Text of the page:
One Avocado, 3501 Avocado Avenue, Coconut Grove

One Avocado, 3501 Avocado Avenue, Coconut Grove

“One Avocado” 3501 Avocado Avenue, Coconut Grove


History of Coconut Grove – A backstory:
Coconut Grove is the oldest continuously-inhabited neighborhood of Miami in Miami-Dade County, Florida, United States.[1] This was mainly due to the oriented trajectory of horizon, as the land’s geography envelops the Bay acting as an open invitation that stretches across the ocean and into the Caribbean. The topography of Coconut Grove was an intuitive feature for the earliest settlers, navigators and merchants traveling through the pre-settled area.

Finally in 1882, the Peacock Inn was founded as the “first hotel in South Florida”, bringing white and northern-American tourists into Coconut Grove Homes. As the Hotel became popularized, the new hotel owners began to employ the already long-settled blacks in Coconut Grove.

It is important to note, that the original demographic of Coconut Grove consisted of not only African Americans, but also Bahamians of African descent whom most-often traveled by boat, and Georgian Blacks who were either freed or fled by foot. This unique accumulation of inhabitants made the Coconut Grove one of the most significant settlements in North America, until it was incorporated into the city of Miami. Originally written as “Cocoanut Grove” by the early white settlers, the area had a post office application made in 1873. As the early white settlers sought to Homestead, popularize and market the area for Real Estate.

Peacock owners Charles Peacock and his wife Isabella traveled to Key West in search for workers as they saw a steady increase in clientele.[2] As years progressed, the original Bahamian Georgian Blacks settlers became segregated, as land was delineated and platted around them by the new white settlers.  Feeling quite welcomed with the strikingly familiar flora and fauna and opportunity for financial growth, both the original and “new” communities found the are of Coconut Grove attractive. At this time and unlike many parts of the United States, Coconut Grove was considered to have a cordial relationship between black and whites when compared to the rest of the United States. Both races attended church services together and there was no mandated segregation.[3] This balanced shifted weight in 1925 when the city of Miami annexed the city of Coconut Grove in Miami’s initiative to become the largest city in South Florida. From this moment on, the Grove would undergo a series of events that created the dichotomy of rich and poor between East and West Coconut Grove that persists strongly in the Planning department of the City of Miami today.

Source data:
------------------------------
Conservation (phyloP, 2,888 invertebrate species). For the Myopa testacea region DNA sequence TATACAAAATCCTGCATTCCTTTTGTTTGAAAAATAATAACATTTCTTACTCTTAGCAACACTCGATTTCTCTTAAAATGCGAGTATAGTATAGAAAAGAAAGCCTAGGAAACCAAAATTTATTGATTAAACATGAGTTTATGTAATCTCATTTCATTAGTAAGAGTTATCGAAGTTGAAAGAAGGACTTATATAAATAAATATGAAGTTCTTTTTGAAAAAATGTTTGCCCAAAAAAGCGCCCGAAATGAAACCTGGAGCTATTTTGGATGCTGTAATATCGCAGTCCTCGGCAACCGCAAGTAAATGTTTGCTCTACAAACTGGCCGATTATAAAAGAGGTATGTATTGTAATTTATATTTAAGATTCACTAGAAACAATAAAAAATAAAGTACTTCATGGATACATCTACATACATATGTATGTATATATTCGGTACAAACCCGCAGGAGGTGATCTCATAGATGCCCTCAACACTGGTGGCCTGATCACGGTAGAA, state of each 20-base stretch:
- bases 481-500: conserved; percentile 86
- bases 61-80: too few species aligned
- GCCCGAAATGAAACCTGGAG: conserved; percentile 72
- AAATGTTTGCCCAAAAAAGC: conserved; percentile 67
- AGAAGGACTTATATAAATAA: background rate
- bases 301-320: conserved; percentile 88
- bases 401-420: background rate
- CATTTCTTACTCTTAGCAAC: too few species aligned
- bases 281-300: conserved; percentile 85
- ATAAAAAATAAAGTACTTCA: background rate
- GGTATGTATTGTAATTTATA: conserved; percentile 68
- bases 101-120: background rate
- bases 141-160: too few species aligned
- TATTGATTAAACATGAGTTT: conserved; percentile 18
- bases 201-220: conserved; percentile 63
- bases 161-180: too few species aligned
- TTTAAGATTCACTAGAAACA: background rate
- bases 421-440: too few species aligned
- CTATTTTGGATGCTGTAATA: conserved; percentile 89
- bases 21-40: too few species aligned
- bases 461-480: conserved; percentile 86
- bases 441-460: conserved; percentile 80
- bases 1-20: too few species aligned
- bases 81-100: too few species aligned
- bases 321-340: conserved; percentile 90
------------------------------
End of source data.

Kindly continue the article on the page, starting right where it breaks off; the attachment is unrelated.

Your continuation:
Coconut Grove’s history is controversial and sets a culturally-significant tone for what was considered a historical site. This posed a major architectural question as for how do we build for such a rooted community with a delicate memory of the relationship of people from different races and of differing classes. On one hand, the planning department of the City of Miami worked strongly to preserve the existing segregation, then adamantly supported by City of Miami Commissioner Ken Russell. Through the historic and present analysis of the site and conversations in the field, WHAA analyzed the series of trials the Coconut Grove community has seen, ranging from a number and variety of developers to studies by the University of Miami Architecture.

This led to our own solution to a sensitive situation for building anew around one of the oldest South Florida settlements. We have proposed a number of homes to aid in the transition of the working class to the jobs around the area of Coconut Grove. The location borders the business hubs of Coral Gables to the North and Brickell to the Northeast. The homes are designed to reflect a degree of memory of the positive forces brought from the Bahamas in terms of climate sensitivity and spatial organization.